So I've dreamt from an early age about going to the Indianapolis 500. The Indy 500 as it's known, Le Mans 24 hours and then Monaco Grand Prix are know as the triple Crown motorsport it's true test of men and women against the machine. Only a few drivers have won all three races, and famously Fernando Alonso tried in 2017 and again in 2019 (although he failed to qualify for this years race) The Indy 500 forms part of the Indycar Championship which takes place over USA and Candian race tracks.
I start first started watching the CART Racing Championship (the name before Indycar) when Nigel Mansell went from being Formula One champion 1992 and then he headed to the USA for the 1993 CART Championship. In the days before Sky Sports F1 showing back to back coverage ITV used to show highlights at 2 o'clock in the morning on Tuesday following a weekend race. My dad used to put the VHS (showing my age) tape in and I used to watch it and follow the racing closely. The names of Michael and Mario Andretti, AJ Foyt, Al Unser Jnr and others are all part of my childhood as much as the names of F1 drivers Alain Prost and Ayrton Senna.
It's always been one of my things on the bucket list to go to the Indy 500 but I never really thought about how I would actually go about achieving it. However talking with my partner about doing Route 66 in the USA one of the choices that we looked at was to go down to the Indy 500 for the weekend. Little could I have known what a spectacular day this would be. You can catch my other posts about Route 66 and an amazing Saturday in Indianapolis soon!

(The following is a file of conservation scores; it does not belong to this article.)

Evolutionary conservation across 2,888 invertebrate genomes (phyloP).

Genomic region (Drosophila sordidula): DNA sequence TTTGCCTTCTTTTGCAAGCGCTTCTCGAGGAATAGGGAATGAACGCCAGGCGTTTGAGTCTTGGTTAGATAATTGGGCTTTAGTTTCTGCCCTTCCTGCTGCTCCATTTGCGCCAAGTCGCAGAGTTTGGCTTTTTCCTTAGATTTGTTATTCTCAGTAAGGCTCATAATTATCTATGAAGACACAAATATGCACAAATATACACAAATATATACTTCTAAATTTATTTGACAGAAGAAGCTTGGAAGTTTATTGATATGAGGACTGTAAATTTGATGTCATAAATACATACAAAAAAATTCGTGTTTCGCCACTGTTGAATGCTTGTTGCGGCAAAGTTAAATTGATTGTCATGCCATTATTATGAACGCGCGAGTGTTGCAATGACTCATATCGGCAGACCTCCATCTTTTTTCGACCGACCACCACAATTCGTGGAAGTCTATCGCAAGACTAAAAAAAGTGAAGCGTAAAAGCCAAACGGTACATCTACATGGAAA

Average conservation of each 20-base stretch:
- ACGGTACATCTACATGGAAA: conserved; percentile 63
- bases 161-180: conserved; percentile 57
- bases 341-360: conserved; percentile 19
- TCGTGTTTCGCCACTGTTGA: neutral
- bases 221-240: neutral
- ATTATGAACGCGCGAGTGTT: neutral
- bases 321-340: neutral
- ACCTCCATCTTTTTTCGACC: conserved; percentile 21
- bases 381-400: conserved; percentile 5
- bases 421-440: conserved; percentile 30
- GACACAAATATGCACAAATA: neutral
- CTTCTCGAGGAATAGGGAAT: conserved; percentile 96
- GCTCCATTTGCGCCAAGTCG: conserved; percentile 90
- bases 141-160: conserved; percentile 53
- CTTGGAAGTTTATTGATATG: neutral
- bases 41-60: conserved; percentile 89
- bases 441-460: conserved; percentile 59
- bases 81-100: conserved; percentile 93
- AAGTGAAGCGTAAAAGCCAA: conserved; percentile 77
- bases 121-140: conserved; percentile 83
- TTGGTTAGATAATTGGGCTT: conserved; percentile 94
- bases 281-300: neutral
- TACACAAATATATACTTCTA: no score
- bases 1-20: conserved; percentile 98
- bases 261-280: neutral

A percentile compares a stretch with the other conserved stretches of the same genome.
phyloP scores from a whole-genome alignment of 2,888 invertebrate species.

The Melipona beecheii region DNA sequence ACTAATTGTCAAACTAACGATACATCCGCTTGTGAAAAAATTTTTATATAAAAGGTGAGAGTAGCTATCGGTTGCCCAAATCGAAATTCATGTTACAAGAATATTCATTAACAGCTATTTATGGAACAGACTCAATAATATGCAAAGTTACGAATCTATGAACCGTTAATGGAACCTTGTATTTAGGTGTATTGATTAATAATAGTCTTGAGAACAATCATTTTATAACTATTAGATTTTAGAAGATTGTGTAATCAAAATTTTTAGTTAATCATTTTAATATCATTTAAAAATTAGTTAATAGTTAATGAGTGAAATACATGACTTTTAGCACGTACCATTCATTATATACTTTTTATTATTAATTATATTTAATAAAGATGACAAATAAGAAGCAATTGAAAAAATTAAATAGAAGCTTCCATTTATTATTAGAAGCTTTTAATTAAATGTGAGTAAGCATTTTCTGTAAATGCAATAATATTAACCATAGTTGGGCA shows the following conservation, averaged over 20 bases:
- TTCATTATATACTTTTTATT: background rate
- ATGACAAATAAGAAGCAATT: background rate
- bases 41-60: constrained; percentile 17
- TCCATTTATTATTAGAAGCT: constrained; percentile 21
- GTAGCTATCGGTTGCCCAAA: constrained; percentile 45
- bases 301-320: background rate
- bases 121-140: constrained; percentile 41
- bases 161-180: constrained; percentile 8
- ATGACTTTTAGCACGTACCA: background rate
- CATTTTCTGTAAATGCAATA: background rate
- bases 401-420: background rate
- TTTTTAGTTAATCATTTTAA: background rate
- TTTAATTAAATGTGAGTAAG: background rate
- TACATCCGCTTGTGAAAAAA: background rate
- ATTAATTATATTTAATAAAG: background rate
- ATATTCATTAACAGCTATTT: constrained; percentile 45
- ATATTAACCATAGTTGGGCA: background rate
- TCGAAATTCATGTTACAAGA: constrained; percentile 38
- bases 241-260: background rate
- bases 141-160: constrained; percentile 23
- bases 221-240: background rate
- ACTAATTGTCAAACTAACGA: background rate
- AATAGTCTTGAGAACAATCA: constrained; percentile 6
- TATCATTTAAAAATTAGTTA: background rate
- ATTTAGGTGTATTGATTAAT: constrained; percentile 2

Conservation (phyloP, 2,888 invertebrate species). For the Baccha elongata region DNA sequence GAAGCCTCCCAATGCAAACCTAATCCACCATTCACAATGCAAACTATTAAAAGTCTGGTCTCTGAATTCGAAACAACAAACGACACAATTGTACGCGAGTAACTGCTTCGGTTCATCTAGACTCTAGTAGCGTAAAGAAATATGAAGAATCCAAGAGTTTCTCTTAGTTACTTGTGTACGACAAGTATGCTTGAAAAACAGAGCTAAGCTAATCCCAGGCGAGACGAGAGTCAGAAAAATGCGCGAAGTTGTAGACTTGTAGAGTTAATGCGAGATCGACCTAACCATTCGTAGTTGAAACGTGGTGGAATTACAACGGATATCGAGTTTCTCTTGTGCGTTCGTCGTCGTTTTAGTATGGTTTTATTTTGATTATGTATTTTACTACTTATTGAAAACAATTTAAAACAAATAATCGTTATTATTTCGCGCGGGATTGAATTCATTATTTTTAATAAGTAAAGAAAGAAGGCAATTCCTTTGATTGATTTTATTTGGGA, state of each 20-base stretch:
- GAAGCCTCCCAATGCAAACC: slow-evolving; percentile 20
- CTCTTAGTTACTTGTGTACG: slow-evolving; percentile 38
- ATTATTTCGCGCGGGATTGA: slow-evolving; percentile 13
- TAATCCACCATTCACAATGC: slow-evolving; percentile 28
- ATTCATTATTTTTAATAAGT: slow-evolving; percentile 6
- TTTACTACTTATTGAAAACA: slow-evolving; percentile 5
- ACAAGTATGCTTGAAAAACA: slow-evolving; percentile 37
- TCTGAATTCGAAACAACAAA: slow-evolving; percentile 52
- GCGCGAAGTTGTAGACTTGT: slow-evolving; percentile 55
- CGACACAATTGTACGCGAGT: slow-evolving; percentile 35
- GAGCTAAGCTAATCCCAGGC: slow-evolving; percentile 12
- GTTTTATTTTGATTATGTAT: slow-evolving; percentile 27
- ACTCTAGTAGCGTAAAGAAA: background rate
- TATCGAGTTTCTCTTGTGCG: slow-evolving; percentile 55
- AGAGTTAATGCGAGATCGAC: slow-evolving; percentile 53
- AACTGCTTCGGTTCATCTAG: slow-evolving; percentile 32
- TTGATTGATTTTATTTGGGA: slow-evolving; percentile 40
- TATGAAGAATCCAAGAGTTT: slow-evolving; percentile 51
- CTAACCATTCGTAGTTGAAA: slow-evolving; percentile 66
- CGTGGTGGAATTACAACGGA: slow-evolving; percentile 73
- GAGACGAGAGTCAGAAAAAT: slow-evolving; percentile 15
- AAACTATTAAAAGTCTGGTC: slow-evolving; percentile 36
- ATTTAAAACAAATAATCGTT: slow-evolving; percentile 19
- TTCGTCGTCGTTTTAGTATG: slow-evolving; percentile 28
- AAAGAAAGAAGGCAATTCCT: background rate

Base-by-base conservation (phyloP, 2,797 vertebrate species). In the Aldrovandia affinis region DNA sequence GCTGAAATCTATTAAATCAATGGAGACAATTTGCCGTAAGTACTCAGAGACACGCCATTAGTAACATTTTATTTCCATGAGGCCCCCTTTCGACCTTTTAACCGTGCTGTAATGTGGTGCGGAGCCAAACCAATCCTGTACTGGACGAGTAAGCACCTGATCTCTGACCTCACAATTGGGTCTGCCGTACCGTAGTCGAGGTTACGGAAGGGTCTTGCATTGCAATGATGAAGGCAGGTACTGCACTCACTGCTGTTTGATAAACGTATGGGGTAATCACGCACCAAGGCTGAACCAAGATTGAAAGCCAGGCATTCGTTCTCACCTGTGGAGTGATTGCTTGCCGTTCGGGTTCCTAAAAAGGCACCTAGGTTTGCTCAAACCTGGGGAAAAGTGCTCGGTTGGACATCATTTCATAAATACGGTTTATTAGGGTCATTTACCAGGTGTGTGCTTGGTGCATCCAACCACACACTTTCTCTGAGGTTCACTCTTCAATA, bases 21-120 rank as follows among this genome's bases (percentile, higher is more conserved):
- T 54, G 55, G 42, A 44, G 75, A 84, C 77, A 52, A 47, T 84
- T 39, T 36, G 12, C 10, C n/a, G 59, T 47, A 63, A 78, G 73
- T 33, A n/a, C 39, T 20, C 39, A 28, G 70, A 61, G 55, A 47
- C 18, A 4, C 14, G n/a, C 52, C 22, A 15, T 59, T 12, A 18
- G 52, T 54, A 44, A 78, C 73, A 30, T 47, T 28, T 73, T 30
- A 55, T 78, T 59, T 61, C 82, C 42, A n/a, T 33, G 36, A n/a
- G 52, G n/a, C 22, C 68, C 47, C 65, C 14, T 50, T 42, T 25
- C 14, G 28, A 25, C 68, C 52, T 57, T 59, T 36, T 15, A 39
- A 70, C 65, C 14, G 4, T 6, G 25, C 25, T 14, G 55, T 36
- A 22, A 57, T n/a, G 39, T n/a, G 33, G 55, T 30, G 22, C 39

It was going to be a spectacular Sunday for sure but at the start of the day (and in fact before we even left the UK) the weather on Sunday was looking atrocious. 90% chance of rain showers and this would be a major problem! The Indy 500 is run and speeds of over 220 miles an hour around an oval track (called the super speedway). It doesn't take the laws of physics to tell you that 220 miles an hour going round in circles it's not good if it's pouring with rain. Un-like Formula One and other high-level motorsport American Oval racing (including NASCAR) do not run in the rain showers and the race is just postponed till either it stops raining or the following day.
So my worry about the Sunday would be curtailed by the weather and my one year of heading to the race would be stopped! However we couldn't control the weather so what more could you do other than head to the track!
We approached the circuit at 5:30 am and already the queues were building... People were lighting the barbecue's in the camping areas, the cans of Miller Lite had long either been opened from the night before or that morning, and you could sense of anticipation for an amazing day. Over 300,000 come to the watch the race and are squeezed into this 2.5 mile Oval track. Whole multiple generations of families come, its not unusual to hear of people doing 40-50 consecutive years and how the seating works, you can reserve (and then improve your seating position) year over year.